Monday, August 28, 2017

Augustine Speaks to God, and Writes a Book for All of Us

Today we remember the great Saint Augustine, the man who found Jesus and in following Him chose to abandon his profession as a rhetorician, and his aspirations to "make beautiful and compelling presentations using words."

Then, in one of history's great ironies, Augustine told the story of how he found Christ, and in so doing he crafted one of the most beautiful and compelling presentations using words that has ever been written.

He addresses his words to God, and yet, in writing this singular work of literature—his Confessions—he teaches human beings from every place and time about the hearts they possess, full of yearning, deceived by sin, and longing for salvation, healing, and peace:
"You have made us for yourself, and our hearts are restless until they find rest in You....Who shall bring me to rest in You? Who will send You into my heart so to overwhelm it that my sins shall be blotted out and I may embrace You, my only good?.... Behold, the ears of my heart are before You, O Lord; open them and say to my soul, 'I am your salvation'. I will hasten after that voice, and I will lay hold upon You. Hide not Your face from me. Let me die so that I may see it, for not to see it would be death to me indeed" (Confessions, Book I).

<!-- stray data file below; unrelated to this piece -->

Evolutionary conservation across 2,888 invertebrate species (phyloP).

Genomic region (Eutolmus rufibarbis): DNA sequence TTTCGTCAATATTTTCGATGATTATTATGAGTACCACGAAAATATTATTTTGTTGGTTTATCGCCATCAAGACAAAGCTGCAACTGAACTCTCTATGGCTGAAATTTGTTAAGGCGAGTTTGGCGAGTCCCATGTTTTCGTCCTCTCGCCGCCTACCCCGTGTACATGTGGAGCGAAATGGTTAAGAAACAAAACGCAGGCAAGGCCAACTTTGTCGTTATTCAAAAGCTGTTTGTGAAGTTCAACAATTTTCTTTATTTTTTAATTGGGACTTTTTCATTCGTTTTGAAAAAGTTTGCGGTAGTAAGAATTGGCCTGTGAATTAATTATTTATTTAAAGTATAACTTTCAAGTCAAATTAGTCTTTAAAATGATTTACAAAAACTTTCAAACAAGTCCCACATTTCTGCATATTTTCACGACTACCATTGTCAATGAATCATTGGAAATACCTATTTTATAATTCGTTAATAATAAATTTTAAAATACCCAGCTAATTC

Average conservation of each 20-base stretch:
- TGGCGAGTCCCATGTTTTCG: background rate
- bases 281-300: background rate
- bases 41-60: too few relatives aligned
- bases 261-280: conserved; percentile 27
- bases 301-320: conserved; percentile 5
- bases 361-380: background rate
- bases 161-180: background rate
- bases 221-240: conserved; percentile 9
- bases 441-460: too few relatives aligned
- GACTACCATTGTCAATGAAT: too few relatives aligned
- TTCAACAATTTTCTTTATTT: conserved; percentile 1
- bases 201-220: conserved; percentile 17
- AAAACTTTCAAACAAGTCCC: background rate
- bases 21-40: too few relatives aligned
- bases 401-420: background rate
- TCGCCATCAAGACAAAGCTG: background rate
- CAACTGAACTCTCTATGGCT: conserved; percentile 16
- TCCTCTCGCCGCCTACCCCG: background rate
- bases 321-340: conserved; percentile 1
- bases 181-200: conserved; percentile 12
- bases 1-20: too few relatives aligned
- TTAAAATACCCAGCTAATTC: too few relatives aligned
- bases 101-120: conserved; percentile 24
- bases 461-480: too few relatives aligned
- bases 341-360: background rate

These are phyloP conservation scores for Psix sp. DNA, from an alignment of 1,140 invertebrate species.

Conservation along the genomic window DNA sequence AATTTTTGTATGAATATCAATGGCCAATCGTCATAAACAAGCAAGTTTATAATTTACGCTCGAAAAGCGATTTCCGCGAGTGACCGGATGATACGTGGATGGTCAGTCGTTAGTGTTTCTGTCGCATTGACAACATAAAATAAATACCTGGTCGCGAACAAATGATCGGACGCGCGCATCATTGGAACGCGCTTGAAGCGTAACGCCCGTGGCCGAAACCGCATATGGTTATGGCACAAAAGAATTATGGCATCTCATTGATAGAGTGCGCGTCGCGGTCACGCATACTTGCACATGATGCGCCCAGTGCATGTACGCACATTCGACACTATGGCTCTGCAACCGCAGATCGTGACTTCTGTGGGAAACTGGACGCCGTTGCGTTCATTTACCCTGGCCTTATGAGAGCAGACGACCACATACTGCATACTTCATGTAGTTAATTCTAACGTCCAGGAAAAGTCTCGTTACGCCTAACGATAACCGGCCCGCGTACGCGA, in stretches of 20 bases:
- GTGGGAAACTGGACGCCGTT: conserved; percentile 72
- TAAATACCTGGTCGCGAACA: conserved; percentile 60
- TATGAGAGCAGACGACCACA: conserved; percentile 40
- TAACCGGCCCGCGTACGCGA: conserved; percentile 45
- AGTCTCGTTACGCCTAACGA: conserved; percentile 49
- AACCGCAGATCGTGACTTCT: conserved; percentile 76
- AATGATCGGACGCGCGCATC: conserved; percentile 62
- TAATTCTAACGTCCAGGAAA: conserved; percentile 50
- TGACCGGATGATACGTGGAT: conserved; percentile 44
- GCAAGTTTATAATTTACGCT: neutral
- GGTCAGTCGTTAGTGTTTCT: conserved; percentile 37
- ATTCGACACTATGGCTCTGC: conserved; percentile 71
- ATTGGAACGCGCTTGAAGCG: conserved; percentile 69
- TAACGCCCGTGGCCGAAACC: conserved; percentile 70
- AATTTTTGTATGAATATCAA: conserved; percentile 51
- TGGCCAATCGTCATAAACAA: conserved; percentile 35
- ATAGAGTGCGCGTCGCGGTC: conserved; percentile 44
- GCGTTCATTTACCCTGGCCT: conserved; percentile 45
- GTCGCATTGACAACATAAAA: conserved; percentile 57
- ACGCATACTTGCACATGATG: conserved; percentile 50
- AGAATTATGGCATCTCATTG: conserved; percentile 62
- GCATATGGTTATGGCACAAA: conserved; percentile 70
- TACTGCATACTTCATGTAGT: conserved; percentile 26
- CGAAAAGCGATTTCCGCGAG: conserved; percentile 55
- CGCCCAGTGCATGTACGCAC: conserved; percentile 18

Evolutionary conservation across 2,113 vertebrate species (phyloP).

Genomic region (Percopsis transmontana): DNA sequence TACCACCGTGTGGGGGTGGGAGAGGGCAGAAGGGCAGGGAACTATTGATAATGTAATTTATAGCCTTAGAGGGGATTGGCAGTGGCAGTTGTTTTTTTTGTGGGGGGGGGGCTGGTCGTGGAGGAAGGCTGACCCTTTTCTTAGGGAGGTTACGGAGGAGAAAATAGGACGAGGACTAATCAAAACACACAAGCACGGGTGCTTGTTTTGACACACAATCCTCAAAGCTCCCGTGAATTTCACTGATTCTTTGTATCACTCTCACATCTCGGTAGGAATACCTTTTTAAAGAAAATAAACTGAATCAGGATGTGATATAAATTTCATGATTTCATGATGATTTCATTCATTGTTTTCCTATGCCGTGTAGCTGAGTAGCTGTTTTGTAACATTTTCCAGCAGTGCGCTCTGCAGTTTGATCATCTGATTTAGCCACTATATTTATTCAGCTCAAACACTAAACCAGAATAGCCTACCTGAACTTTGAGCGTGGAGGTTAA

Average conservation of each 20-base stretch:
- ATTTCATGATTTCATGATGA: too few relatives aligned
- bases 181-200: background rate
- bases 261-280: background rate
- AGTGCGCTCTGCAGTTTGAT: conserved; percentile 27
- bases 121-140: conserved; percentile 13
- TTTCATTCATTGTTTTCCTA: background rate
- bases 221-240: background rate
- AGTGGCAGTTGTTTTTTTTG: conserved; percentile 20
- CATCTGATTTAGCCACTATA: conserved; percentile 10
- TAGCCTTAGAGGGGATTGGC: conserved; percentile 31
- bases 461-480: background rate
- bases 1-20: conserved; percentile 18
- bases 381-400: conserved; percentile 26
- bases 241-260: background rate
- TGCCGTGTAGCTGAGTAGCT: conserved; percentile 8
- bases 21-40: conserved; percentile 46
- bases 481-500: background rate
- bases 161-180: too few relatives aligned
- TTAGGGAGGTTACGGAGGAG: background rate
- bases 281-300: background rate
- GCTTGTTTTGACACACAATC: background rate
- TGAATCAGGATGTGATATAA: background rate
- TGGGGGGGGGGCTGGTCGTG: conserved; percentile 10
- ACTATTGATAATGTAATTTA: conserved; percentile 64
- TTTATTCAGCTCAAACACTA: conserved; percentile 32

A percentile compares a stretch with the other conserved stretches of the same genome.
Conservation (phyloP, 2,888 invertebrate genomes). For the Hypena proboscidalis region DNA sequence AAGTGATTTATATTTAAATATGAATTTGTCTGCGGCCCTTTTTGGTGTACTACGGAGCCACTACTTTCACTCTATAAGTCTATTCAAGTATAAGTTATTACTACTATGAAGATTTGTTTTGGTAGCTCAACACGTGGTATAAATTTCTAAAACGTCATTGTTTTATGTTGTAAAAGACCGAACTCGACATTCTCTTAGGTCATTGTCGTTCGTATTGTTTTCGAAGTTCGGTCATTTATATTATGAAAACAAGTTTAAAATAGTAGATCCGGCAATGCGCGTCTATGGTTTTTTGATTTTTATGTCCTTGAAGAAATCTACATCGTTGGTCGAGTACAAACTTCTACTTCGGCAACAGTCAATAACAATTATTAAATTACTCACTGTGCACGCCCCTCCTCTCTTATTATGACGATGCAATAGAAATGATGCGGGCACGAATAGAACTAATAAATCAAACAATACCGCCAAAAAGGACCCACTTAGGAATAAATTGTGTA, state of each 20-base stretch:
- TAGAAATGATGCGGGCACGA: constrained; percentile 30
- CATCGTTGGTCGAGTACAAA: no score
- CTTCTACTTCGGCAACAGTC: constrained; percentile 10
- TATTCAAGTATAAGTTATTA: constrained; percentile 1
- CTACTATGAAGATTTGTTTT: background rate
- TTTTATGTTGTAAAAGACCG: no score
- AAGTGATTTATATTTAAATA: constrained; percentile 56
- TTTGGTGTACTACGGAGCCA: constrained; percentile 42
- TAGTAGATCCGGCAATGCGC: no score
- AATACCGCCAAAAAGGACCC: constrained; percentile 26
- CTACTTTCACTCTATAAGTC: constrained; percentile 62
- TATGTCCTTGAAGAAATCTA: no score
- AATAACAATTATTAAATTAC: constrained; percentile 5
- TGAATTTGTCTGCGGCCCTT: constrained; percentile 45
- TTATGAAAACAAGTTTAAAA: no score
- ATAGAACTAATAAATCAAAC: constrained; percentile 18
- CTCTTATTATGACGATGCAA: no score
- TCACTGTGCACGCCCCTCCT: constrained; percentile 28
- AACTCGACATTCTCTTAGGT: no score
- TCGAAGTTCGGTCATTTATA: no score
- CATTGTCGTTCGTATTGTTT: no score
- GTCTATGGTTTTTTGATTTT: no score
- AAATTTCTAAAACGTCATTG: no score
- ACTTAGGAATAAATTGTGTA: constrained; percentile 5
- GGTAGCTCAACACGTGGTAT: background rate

Throughout his account and up to its decisive moment, he crafts an unparalleled poetic expression of human desire, failure, and struggle, and above all the joy of encountering God through Jesus Christ. These words are classic, and it doesn't seem that we can ever ponder them too much:
"Late have I loved you, O Beauty ever ancient, ever new, late have I loved you! You called, You shouted, and You broke through my deafness. You flashed, You shone, and You dispelled my blindness. You breathed Your fragrance on me; I drew in breath and now I pant for You. I have tasted You, now I hunger and thirst for more. You touched me, and I burned for Your peace" (Confessions, Book X).
It may seem crude for a secondary source to try to recount the conversion of Saint Augustine, and yet people have been doing it anyway for well over a thousand years. Though they cannot replace or reproduce anything like the original, they have their own modest reasons for attempting to take the measure of some aspect(s) of this towering man.

I have participated in the ongoing effort to write about Augustine in what was just the second article of my regular column in MAGNIFICAT, "Great Conversion Stories" (the column has now been running nearly four years with more to come). My article on Augustine appeared way back in the January 2014 issue of this beautiful monthly journal of prayer, meditation, readings, and art (you can subscribe by clicking HERE).

Since I get new readers all the time, I thought I would share again this (poor quality but legible) reproduction of the column:


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